Here are seven of the nine helium
balloons we set up in a test to determine the locations and heights of
the individual parts. (The other two are behind and above the
camera.) They make a dramatic flying motion across the
atrium. These are two-foot diameter balloons. The actual
components will be 40 to 48 inches in diameter of powder-coated
laser-cut aluminum, suspended by chains from the ceiling. Number
9, in red, will be over the catwalk at the far end of the image; number
1, in yellow, is behind the camera. From one end to the other, the
sculpture is about 115 feet long (35 meters).
There is an article with more information in the June 17, 2008 issue of
Albion College News
Below are approximate sketches of the nine components. The final
forms will be smoother, instead of polygonal, and proportioned slightly
differently. And the rendered colors below are not very
exact. The two types of components in each sphere are
differentiated by a
darker shade and a lighter shade. All the parts are planar and
the joint angles between them are carried through unchanged in the nine
As the form morphs from yellow
to red, the darker shade seems to move from outer to inner. But
the darker parts are always slightly outer of the lighter ones when
measured orthogonally to the center. The first form is an accessible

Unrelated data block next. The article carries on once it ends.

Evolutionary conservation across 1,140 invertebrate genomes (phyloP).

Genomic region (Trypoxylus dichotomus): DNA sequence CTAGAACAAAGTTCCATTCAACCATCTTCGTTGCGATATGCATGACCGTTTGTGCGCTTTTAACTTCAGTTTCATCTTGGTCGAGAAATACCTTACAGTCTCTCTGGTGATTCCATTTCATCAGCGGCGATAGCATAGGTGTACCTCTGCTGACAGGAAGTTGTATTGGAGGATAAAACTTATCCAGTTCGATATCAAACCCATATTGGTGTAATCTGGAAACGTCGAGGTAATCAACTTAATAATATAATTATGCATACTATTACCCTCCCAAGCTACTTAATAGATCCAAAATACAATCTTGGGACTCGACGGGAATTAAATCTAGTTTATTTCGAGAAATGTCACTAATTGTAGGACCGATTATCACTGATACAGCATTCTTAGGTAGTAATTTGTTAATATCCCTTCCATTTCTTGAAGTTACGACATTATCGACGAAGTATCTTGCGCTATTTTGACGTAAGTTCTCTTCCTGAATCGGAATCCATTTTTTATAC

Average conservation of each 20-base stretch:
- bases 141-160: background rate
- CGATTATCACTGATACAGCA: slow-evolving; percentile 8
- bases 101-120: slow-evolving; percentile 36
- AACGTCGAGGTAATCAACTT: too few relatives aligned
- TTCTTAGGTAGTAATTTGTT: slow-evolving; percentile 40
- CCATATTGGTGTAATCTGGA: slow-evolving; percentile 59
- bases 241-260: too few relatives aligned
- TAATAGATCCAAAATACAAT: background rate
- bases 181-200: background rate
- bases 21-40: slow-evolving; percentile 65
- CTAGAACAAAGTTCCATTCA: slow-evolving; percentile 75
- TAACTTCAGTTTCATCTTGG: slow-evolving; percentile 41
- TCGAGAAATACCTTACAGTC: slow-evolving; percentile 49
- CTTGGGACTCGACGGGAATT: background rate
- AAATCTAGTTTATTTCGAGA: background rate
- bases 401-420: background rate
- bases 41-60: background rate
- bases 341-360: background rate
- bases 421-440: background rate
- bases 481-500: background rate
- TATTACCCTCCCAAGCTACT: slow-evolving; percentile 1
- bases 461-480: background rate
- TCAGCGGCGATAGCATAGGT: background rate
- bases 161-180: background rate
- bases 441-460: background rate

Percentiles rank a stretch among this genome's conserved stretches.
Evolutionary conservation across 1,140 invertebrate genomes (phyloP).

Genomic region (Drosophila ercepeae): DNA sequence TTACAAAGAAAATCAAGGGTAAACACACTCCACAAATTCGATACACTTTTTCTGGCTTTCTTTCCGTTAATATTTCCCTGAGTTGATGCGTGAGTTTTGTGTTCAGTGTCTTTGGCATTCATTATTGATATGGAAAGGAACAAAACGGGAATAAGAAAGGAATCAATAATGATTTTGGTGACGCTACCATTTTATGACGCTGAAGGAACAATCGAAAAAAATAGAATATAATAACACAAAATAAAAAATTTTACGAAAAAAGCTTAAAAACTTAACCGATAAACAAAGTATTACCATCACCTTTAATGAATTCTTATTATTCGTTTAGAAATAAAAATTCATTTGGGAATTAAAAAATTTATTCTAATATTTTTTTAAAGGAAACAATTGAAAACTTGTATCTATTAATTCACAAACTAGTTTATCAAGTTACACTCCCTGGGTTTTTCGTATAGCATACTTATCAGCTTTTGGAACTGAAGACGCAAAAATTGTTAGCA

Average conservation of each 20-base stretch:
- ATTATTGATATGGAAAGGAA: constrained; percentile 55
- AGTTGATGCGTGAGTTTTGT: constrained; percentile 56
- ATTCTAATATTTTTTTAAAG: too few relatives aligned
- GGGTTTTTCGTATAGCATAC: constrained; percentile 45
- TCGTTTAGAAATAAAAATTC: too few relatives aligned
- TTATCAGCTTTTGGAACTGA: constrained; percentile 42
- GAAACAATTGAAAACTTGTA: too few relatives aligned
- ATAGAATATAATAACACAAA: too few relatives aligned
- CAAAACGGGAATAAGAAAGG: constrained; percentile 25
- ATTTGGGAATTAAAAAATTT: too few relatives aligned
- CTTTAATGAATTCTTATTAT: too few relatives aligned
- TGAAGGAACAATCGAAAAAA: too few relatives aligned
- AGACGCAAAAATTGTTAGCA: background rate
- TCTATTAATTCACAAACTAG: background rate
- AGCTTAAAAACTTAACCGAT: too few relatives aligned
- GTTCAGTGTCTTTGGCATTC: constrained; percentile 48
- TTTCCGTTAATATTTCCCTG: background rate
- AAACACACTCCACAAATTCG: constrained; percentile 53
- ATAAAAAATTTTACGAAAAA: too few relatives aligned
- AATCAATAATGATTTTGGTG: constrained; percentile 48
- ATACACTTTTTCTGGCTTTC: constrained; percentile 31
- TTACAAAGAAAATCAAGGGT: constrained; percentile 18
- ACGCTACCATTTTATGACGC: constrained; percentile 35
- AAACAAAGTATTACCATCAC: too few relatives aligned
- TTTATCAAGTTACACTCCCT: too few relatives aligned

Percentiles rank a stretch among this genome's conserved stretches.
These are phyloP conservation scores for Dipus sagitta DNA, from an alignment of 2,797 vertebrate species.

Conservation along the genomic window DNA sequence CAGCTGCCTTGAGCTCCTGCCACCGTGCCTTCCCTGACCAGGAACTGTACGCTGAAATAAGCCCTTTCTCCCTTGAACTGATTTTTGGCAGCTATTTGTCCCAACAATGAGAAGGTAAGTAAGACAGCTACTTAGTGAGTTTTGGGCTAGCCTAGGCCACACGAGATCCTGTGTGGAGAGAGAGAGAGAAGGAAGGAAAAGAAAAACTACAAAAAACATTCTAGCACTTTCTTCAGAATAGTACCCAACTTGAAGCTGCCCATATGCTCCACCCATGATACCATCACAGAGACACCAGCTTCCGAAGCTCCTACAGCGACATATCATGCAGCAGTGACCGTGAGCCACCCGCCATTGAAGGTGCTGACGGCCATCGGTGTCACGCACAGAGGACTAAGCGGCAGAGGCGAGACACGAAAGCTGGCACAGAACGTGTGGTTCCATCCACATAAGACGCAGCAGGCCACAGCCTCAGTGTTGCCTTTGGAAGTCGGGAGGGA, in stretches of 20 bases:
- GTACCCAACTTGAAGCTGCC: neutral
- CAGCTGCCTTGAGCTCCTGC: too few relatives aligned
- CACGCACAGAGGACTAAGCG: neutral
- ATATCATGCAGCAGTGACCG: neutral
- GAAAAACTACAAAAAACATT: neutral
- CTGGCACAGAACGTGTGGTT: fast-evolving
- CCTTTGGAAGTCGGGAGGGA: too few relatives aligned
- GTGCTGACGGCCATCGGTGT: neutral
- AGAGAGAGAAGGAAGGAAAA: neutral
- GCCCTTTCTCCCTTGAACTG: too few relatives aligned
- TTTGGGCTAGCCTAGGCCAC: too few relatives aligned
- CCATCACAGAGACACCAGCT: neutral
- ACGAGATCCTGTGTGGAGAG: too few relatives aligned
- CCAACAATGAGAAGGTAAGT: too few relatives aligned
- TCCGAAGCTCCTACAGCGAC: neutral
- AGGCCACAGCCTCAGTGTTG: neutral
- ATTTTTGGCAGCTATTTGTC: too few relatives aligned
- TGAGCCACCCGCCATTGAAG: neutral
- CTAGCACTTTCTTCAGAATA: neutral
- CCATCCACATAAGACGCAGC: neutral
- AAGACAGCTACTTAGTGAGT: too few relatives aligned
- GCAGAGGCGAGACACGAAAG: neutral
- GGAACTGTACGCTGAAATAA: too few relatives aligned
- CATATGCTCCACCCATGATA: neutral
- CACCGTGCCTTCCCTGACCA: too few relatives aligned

anchor point for the evolution, because it can be seen as a
dodecahedron (with circles for vertices) and an icosahedron (with stars
for vertices). Note the gradual changes---the spreading of legs,
tangling and untangling of arms, and the growing of holes---as the form
To help present the ideas to Albion
faculty and the laser-cutting fabricator, I made the above six-inch
paper model for form 9, which will actually be red, not yellow.
It was also useful for me in planning how
we will assemble the nine orbs. We plan to have a large sculpture barn
raising, perhaps spread over two days, where many people will
participate in the assembly. Each sculpture will have 90 flat
components and 120 small angled connectors. I am currently working out
zillions of small design details...
Here is the evolution of the nine fundamental shapes in glyph form.
In early August, the laser-cutter had
some test-parts ready, so I went back to Albion to check how they fit.
Here are the test parts---two shapes for each of the nine orbs.
A small group of core faculty goes to work!
Everything fits beautifully.
Here is Prof. David Reimann (chair of the CS&Math Dept.) modeling a
I can't wait to get all the parts cut, coated, and assembled.
Even with just a few parts, the structures are pretty cool. They
will look really intense after powder coating.
The sculpture barn raising is set for saturday, September 13.
Here are a
press notice in the Battle Creek Enquirer
is a powerpoint presentation David
Reimann prepared for advertising the event.